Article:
CEUs will be available for licensed clinicians. Statistics tell us that a growing number of children in our schools have experienced traumatic events; our experience confirms the research. Working with children who have experienced traumatic events requires an understanding of what trauma does to the developing brain, and how that manifests itself to behavior seen in school. This workshop will provide an overview of these issues, as well as provide real-world examples of interventions that counselors can use in their schools. We will also discuss the vicarious effects that can occur with counselors and other helpers, and what we can do to prevent them.
Other dates are December 5, , March 25, , and April 8, Do you sometimes face the day with dread?
Well, come one come all! The Librarian Countywide workshop is just for you. You will be able to engage in networking and discussion too! This full-day workshop will be a time for librarians to network and engage in discussion around relevant topics for libraries across grade levels and schools. Spend time learning from one another through a question and answer panel made of a diverse group of librarians.
Explore instructional strategies that can be implemented immediately in your library and grow an understanding of how to connect these strategies to your current practices. Build relationships with colleagues across all grade levels by discussing current topics and sharing activities and experiences from your own library. A review of the current brain science will illustrate the connection between trauma, health, and development. An exploration of the signs and symptoms of trauma describing the overlap with developmental disabilities will be covered.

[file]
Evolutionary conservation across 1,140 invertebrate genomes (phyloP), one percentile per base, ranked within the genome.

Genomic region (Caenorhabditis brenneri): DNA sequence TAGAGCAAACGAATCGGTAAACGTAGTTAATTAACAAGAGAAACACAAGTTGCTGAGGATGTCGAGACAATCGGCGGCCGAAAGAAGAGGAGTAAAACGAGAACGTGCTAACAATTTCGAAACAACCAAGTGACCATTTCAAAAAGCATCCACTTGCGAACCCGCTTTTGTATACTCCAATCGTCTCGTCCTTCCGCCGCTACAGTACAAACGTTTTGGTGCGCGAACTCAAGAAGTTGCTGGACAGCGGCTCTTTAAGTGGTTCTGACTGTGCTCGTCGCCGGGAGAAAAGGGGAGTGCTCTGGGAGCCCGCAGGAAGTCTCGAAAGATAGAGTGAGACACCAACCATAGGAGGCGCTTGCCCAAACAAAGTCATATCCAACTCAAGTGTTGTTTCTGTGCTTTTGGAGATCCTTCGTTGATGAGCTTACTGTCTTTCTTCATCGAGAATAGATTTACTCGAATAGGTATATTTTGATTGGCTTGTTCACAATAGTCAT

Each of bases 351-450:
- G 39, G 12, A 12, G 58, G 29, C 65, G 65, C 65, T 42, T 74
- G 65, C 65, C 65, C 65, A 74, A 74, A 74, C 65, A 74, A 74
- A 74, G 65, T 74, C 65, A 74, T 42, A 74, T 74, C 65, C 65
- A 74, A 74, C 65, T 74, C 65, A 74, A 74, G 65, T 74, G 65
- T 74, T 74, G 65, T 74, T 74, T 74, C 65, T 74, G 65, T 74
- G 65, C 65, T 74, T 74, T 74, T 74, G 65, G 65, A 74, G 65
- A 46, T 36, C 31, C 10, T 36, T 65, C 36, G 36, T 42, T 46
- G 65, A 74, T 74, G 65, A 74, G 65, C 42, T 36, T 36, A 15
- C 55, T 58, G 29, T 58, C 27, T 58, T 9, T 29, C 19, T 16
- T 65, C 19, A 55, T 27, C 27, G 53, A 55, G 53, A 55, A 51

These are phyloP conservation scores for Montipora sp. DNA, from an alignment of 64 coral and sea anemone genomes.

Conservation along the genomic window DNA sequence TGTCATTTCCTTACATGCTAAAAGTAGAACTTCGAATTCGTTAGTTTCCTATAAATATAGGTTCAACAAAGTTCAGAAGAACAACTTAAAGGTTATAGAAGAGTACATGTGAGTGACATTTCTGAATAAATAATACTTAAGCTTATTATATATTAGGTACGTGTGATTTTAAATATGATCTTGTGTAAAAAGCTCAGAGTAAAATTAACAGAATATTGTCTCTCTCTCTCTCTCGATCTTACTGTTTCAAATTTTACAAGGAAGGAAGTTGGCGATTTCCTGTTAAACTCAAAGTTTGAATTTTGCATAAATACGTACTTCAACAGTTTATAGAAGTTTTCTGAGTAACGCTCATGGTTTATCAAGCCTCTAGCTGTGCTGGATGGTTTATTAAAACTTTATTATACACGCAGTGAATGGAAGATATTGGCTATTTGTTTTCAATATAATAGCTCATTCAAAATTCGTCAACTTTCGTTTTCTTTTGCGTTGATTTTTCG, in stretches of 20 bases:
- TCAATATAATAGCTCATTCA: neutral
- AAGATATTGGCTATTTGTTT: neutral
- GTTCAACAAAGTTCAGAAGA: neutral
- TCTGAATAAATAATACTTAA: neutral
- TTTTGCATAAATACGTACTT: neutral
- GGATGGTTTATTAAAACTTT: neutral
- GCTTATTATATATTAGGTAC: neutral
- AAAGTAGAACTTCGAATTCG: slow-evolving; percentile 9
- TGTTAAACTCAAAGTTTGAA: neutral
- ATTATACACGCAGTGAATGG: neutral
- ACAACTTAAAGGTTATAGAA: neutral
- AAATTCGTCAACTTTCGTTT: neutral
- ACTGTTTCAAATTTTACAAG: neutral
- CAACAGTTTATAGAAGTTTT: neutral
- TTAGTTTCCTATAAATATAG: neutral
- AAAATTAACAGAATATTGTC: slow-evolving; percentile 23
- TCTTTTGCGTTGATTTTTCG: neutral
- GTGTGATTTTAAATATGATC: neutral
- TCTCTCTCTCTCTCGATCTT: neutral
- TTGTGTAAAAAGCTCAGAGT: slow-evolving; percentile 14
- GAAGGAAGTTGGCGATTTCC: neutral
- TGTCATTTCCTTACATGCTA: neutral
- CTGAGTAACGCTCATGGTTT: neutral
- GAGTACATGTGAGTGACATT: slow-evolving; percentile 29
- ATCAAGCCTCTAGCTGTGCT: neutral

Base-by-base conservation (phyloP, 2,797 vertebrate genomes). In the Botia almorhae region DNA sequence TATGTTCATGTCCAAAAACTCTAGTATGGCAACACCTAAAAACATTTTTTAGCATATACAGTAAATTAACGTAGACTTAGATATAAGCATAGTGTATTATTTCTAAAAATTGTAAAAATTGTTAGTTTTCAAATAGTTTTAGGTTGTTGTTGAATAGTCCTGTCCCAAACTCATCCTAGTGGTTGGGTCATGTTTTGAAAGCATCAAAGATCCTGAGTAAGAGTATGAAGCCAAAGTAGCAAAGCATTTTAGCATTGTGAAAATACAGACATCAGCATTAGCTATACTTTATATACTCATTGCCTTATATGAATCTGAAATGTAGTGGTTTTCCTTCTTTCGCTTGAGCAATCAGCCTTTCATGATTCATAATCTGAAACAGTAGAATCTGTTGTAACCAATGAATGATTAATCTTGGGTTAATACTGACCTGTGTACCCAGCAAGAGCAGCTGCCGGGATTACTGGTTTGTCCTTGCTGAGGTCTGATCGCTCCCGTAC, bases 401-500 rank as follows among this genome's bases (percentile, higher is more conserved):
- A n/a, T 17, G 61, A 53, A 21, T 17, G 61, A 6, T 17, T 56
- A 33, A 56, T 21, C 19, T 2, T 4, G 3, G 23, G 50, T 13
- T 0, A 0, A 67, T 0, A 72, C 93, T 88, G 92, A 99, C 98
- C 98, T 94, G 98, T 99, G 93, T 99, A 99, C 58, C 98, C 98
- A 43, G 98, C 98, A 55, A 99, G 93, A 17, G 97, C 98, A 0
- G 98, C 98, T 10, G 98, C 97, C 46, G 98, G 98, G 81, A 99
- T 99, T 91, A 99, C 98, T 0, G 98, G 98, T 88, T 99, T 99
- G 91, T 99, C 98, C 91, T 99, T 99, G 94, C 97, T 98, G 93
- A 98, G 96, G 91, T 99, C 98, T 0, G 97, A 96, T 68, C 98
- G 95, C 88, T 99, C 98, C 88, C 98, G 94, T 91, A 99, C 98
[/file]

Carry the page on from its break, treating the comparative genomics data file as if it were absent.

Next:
Trauma informed actions that school psychologists can take to promote learning, resources for professional development, and how schools can become trauma informed will be highlighted. As a member of the Violence Prevention Initiative, she creates and provides Trauma Informed Care trainings throughout the hospital network and community. Chester County Intermediate Unit maintains responsibility for the program s.
Demetrius Roberts and Dr. This session will engage participants in a variety of hands-on activities using low and high-tech instructional resources to explore strategies for developing and implementing student-centered learning. Join us as we dive into mindset-shifting discussions, engaging instructional strategies, and captivating design challenges that will support you as you craft learning experiences to engage all students in your classroom. Rigorous research shows that SEL can lead to improved academic achievement, employment, health, and well-being.